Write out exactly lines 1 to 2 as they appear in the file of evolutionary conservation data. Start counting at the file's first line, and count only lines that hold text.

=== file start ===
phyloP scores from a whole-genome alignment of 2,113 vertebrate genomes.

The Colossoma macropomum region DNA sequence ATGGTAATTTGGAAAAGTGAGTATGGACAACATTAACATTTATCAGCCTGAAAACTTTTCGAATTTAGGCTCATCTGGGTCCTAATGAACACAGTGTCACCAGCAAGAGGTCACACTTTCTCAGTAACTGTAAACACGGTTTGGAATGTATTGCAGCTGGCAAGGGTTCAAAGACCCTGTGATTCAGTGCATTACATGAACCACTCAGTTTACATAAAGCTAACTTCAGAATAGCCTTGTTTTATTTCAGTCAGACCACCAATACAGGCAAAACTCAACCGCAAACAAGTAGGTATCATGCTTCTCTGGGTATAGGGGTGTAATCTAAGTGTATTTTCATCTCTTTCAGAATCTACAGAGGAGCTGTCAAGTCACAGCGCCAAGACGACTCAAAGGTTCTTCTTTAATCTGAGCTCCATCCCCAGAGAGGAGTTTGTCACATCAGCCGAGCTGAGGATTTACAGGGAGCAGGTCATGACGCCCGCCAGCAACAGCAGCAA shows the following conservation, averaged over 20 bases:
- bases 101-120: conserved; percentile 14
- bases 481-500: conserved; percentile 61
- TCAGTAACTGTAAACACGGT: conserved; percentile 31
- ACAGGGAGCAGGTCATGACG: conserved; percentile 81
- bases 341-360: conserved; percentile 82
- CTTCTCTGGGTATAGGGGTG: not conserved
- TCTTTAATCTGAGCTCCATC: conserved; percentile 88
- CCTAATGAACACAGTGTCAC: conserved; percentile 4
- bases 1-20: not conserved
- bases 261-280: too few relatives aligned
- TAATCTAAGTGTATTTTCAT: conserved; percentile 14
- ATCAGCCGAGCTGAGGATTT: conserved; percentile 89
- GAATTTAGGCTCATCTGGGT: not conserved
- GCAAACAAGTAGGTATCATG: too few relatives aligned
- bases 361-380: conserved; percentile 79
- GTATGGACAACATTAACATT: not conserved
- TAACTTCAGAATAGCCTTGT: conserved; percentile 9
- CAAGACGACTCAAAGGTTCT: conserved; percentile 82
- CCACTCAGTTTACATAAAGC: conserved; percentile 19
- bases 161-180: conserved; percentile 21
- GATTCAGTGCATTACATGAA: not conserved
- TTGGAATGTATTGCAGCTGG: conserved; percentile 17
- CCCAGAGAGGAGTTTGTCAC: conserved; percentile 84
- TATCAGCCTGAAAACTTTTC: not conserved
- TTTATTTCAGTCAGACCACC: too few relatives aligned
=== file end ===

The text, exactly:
phyloP scores from a whole-genome alignment of 2,113 vertebrate genomes.

The Colossoma macropomum region DNA sequence ATGGTAATTTGGAAAAGTGAGTATGGACAACATTAACATTTATCAGCCTGAAAACTTTTCGAATTTAGGCTCATCTGGGTCCTAATGAACACAGTGTCACCAGCAAGAGGTCACACTTTCTCAGTAACTGTAAACACGGTTTGGAATGTATTGCAGCTGGCAAGGGTTCAAAGACCCTGTGATTCAGTGCATTACATGAACCACTCAGTTTACATAAAGCTAACTTCAGAATAGCCTTGTTTTATTTCAGTCAGACCACCAATACAGGCAAAACTCAACCGCAAACAAGTAGGTATCATGCTTCTCTGGGTATAGGGGTGTAATCTAAGTGTATTTTCATCTCTTTCAGAATCTACAGAGGAGCTGTCAAGTCACAGCGCCAAGACGACTCAAAGGTTCTTCTTTAATCTGAGCTCCATCCCCAGAGAGGAGTTTGTCACATCAGCCGAGCTGAGGATTTACAGGGAGCAGGTCATGACGCCCGCCAGCAACAGCAGCAA shows the following conservation, averaged over 20 bases: